Whitney Houston Scams Flood Facebook and Twitter
Singer Whitney Houston and Arista Records founder Clive Davis arrive at Davis' annual pre-Grammy Awards party at the Beverly Hilton Hotel in Beverly Hills, Calif., on Feb. 10, 2007.
CREDIT: Helga Esteb / Shutterstock.com
As the rest of the world mourns the loss of Whitney Houston, online crooks have wasted no time capitalizing on her tragic death in the hopes of making a quick buck.
Shortly after news of Houston's death hit the Web on Saturday (Feb. 11), Twitter and Facebook became inundated with people reacting to the event. As a result "RIP Whitney Houston" quickly became a trending topic on Twitter, creating a perfect environment — millions of interested social networkers hungry for any information — for cybercriminals to strike.
The security firm TrendMicro found one such Twitter scam disguising itself under the supposedly homage-paying trending topic. Clicking on the link in the rigged Twitter post takes people to a blog dedicated to Houston's career, but the blog automatically redirects them to a Web page offering different Whitney Houston wallpapers.
Downloading a wallpaper triggers yet another offer to download Whitney Houston ringtones, and, no matter what you do, the sneaky Web page eventually takes you to a survey site that asks for your cellphone number.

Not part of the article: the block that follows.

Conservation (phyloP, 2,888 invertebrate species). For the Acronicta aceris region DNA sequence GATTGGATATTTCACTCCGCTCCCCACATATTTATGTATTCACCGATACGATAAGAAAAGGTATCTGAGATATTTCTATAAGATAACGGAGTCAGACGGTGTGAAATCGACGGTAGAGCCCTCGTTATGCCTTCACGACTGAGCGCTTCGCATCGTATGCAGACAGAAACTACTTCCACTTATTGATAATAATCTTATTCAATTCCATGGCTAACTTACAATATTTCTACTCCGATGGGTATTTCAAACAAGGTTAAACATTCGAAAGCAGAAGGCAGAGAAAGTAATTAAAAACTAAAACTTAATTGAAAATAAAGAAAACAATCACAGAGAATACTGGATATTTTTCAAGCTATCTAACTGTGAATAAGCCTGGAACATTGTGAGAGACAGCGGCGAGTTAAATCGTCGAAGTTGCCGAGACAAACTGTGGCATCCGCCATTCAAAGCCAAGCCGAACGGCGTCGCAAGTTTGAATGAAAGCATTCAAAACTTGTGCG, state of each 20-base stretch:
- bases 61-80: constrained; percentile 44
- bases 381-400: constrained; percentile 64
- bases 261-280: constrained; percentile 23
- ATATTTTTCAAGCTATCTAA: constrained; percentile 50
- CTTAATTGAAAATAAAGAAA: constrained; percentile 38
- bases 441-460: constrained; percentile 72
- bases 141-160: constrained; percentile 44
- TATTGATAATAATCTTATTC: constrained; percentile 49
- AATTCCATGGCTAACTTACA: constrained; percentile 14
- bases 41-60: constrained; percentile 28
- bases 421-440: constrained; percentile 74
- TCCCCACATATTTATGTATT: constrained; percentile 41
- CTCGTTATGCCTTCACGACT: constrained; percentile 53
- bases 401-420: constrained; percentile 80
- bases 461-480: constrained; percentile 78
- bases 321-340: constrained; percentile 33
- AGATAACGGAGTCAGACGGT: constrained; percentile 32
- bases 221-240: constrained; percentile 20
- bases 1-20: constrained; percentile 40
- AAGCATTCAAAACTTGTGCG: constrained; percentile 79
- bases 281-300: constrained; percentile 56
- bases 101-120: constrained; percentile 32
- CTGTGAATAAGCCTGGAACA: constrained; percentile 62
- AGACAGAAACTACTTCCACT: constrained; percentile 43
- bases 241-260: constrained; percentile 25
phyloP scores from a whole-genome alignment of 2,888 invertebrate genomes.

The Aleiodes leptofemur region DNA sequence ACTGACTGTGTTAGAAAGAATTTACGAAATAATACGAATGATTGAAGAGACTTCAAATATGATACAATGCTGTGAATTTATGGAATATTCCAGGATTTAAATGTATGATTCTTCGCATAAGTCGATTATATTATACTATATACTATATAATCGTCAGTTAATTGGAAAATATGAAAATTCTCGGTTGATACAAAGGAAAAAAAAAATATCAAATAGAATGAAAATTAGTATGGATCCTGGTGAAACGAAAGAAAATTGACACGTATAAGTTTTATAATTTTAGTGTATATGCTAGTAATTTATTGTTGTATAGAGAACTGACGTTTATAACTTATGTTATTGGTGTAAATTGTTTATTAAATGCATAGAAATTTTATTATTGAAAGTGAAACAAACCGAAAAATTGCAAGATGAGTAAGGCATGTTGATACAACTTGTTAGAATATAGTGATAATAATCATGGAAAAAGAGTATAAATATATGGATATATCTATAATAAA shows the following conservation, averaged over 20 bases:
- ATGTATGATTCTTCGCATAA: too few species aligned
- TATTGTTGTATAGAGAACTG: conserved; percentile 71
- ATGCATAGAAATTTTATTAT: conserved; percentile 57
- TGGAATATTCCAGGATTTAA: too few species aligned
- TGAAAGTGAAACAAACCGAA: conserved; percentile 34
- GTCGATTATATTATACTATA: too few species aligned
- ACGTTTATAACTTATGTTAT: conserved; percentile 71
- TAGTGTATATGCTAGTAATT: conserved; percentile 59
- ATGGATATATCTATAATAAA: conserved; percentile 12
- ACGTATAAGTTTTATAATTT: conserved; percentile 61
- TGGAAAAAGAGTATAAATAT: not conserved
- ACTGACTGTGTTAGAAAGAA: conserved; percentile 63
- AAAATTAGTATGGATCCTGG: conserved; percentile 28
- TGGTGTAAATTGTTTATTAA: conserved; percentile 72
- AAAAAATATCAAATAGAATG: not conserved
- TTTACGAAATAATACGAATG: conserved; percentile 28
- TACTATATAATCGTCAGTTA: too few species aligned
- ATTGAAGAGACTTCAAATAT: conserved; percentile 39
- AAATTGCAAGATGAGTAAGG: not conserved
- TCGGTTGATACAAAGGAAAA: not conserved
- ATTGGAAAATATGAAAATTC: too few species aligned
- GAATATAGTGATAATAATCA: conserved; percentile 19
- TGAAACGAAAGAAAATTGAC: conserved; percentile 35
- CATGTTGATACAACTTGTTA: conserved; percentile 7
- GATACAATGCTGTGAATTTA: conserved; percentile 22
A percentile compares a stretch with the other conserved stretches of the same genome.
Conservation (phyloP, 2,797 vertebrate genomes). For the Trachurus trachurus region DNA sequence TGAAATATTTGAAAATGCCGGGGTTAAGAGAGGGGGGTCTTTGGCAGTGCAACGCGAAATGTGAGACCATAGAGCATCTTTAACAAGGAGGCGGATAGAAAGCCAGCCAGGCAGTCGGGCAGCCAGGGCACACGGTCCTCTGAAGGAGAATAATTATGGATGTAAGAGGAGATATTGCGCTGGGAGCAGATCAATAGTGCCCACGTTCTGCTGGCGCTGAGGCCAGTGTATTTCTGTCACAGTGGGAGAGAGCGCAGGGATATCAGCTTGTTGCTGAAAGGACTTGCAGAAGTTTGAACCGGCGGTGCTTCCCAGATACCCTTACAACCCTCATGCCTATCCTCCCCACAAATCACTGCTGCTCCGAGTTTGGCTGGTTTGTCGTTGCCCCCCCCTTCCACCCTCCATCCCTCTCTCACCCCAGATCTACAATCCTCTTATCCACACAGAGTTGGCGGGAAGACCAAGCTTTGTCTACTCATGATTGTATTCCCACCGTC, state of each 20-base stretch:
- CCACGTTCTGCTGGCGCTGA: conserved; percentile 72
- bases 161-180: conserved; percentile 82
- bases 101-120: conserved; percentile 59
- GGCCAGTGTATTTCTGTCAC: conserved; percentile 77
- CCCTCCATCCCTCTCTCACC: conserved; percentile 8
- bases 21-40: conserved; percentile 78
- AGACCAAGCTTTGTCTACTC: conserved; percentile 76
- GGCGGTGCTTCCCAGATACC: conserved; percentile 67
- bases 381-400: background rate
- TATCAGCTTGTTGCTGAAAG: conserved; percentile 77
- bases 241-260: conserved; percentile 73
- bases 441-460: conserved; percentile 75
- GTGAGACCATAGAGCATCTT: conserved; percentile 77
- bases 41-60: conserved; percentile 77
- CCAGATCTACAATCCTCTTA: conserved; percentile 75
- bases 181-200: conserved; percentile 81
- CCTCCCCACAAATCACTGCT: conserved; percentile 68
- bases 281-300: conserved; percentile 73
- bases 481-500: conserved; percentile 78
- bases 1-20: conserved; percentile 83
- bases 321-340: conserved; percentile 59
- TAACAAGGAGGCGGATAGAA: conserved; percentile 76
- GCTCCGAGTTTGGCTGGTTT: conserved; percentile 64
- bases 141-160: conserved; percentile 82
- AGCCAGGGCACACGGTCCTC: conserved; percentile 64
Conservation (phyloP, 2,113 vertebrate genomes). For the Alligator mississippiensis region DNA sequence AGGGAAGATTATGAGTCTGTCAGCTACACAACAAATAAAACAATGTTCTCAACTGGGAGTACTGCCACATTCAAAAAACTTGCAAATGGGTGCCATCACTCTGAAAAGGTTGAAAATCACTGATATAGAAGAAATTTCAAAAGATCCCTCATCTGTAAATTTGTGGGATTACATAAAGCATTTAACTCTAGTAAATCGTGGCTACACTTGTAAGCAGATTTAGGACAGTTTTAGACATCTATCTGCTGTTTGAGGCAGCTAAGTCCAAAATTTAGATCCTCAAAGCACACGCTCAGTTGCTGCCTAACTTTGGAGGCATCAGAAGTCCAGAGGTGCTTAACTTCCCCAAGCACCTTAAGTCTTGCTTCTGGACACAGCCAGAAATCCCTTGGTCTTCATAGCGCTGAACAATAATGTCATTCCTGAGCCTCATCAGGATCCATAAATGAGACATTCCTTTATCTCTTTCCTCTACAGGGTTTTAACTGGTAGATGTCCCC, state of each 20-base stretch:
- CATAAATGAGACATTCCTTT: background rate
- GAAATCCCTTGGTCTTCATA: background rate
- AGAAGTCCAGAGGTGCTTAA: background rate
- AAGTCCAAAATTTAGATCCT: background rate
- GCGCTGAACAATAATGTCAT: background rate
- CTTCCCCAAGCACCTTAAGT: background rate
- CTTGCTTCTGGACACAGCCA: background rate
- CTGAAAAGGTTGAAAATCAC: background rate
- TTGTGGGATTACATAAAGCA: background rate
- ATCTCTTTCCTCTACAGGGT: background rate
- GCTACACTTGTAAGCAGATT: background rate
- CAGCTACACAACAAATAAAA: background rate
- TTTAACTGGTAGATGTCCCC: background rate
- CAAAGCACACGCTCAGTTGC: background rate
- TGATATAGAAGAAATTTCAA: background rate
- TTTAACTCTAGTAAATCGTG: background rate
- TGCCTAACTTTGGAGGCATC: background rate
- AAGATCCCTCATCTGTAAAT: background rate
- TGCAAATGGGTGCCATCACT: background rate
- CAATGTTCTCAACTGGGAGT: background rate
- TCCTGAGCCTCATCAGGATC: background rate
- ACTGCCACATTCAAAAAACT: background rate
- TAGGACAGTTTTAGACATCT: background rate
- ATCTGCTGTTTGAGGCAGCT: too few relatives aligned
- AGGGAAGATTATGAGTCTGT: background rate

Of course, no scam would reach even a fraction of its true potential unless it spread like wildfire through Facebook, and this one certainly has. Trend Micro spotted a wall post with the subject, "I cried watching this video. RIP Whitney Houston," followed by, of course, a link to what promises to be a YouTube video.
"However, clicking this link only leads to several redirections until users are lead to the usual survey site," Trend Micro's Christopher Talampas wrote in a company blog.
Trend Micro found 101 such survey scams registered on the same IP address where the original fake video was hosted.
It's par for the cybercriminal course that, within hours of a tragic event, scammers emerge from the woodwork to prey on the public's fascination and desire to know the "true" story of what happened. Similar scams popped up following the deaths of Amy Winehouse, Osama bin Laden and Moammar Gadhafi, the earthquake and tsunami in Japan and countless other huge world happenings that drew people in droves to the Web.
To protect yourself from Whitney Houston hoaxes and other ones that are sure to come in the future, never download anything that looks suspicious, even if it comes from a friend on Facebook or Twitter. And make sure your anti-virus software is updated; besides basic common sense, it will be your strongest line of defense in combating rigged websites and dangerous software.